Peanut butter is a type of moist paste that is made of crushed roasted peanuts.
There are two kinds of peanut butter: crunchy/chunky peanut butter and smooth/creamy peanut butter.
Peanut butter is served as a spread on bread, toast, or crackers, and used to make sandwiches (notably the peanut butter and jelly sandwich). It is also used in a number of breakfast dishes and desserts, such as peanut-flavored granola, smoothies, crepes, cookies, brownies, or croissants.
It is a healthy food that is full of nutrients.
In a 100 gram (3.5 ounces) amount, smooth peanut butter supplies 588 Calories and is composed of 50% fat, 25% protein, 20% carbohydrates.
Peanut butter is a rich source of dietary fiber, vitamin E, pantothenic acid, niacin, and vitamin B6. Also high in content are the dietary minerals manganese, magnesium, phosphorus, zinc, and copper. Peanut butter is a moderate source of thiamin, iron, and potassium.
Marcellus Gilmore Edson (1849 – 1940) of Montreal, Quebec, Canada obtained a patent for a method of producing peanut butter from roasted peanuts using heated surfaces in 1884. Edson’s cooled product had “a consistency like that of butter, lard, or ointment” according to his patent application which described a process of milling roasted peanuts until the peanuts reached “a fluid or semi-fluid state”.
A physician in St. Louis, Missouri started manufacturing peanut butter commercially in 1890. Featured at the St. Louis World’s Fair as a health food, peanut butter was recommended for infants and invalids, because of its high nutritional value.
At first, peanut butter was a food for wealthy people, as it became popular as a product served at expensive health care institutes.
In 1895, Dr. John Harvey Kellogg (the creator of Kellogg’s cereal) patented a process for creating peanut butter from raw peanuts.
As the US National Peanut Board confirms, “Contrary to popular belief, George Washington Carver did not invent peanut butter.” Carver was given credit in popular folklore for many inventions that did not come out of his lab. By the time Carver published his document about peanuts, entitled “How to Grow the Peanut and 105 Ways of Preparing it For Human Consumption” in 1916, many methods of preparation of peanut butter had been developed or patented by various pharmacists, doctors, and food scientists working in the US and Canada.
In 1922, chemist Joseph Rosefield invented a process for making smooth peanut butter that kept the oil from separating by using partially hydrogenated oil. In 1928 he licensed his invention to the company that created Peter Pan peanut butter. In 1932 he began producing his own peanut butter under the name Skippy.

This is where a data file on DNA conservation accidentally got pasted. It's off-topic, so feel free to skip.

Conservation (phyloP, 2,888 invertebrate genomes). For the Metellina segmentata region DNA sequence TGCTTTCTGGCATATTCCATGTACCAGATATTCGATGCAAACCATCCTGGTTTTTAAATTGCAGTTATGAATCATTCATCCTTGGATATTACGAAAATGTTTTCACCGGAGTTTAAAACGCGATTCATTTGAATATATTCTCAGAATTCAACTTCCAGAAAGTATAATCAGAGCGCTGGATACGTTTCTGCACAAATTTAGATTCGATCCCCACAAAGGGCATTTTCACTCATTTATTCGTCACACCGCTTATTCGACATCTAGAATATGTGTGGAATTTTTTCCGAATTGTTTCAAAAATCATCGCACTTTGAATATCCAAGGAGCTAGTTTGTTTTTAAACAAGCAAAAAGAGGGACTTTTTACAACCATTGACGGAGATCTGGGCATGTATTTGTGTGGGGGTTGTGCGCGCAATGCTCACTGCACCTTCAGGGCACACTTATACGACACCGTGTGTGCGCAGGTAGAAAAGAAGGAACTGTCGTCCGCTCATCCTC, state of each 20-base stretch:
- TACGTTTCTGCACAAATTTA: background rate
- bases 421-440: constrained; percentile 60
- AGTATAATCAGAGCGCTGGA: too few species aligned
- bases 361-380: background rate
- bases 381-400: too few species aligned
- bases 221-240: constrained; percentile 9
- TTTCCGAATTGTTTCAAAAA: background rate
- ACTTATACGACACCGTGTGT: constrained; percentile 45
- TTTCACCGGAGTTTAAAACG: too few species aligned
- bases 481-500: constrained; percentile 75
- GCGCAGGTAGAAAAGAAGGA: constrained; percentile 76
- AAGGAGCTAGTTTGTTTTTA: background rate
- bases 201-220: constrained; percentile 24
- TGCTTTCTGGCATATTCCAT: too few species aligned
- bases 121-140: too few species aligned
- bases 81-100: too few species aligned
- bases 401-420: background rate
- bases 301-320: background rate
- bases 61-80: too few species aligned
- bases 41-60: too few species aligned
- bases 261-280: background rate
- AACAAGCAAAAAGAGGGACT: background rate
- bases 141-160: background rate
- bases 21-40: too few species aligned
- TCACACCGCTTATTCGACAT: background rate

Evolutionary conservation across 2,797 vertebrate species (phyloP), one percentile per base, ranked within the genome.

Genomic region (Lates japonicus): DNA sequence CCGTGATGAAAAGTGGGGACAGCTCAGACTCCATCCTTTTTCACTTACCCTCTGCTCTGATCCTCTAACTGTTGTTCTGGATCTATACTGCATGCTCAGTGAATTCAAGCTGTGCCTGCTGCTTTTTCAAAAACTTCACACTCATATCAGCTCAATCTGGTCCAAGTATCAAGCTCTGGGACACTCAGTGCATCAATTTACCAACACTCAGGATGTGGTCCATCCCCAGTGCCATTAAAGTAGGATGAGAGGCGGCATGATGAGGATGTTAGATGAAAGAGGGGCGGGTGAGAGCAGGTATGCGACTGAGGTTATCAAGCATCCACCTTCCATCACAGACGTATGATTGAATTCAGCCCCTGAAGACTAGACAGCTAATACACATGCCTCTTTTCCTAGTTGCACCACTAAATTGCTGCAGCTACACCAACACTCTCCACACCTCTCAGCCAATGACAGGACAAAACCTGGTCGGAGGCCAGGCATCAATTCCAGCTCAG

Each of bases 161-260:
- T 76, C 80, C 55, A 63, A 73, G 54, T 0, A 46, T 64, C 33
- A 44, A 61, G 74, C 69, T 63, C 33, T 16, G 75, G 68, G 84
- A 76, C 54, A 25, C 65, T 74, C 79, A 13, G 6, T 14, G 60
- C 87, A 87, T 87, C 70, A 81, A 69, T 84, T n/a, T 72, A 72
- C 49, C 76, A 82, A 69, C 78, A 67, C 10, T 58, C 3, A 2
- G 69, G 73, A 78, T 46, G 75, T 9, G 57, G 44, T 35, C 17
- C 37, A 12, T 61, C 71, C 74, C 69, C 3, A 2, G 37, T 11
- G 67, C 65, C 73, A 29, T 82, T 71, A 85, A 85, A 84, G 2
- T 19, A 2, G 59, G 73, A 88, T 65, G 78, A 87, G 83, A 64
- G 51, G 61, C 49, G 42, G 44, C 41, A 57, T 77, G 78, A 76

A slang term for peanut butter in World War II was “monkey butter.”
In the United States, any peanut butter branded product must be at least 90 percent peanuts. It’s required by law.
It takes about 540 peanuts to make a 12-ounce (340-gram) jar of peanut butter. That’s approximately 45 peanuts per ounce (28 grams) of peanut butter.
Women and children prefer smooth/creamy, while most men opt for crunchy/chunky.
The average American will have eaten 1,500 peanut butter and jelly sandwiches before high school graduation.
Half of the top ten selling candy bars in the US contain peanut or peanut butter.
In the Netherlands peanut butter is called pindakaas (literally “peanut cheese”) rather than pindaboter (“peanut butter”) because the word butter was a legally protected term for products that contain actual butter, prompting Calvé, the company which first marketed it in the country in 1948, to use kaas instead.
The most peanut butter eaten in one minute is 378 g, and was achieved by Andre Ortolf (Germany), in Ausburg, Bavaria, Germany, on 17 November 2017.
The most peanut butter and jelly sandwiches eaten in one minute is 6 and was achieved by Patrick Bertoletti (USA) at Sierra Studios, in East Dundee, Illinois, USA, on 14 January 2012.
On the night of February 1, 1976, Elvis Presley took his private jet from Graceland to Denver and back in one night because he was craving an 8,000 calorie sandwich made from a hollowed out loaf filled with an entire jar of peanut butter, one jar of jelly, and a pound of bacon. The event made the Fool’s Gold Loaf sandwich famous.
Arachibutyrophobia is the fear of getting peanut butter stuck to the roof of your mouth. It is often rooted in a more generalized phobia of choking (pseudodysphagia) or of sticky textures, but it may also occur alone.
Individuals diagnosed with Alzheimer’s disease may lose the ability to smell peanut butter. The “Peanut Butter Test” may offer an early indication of the disease.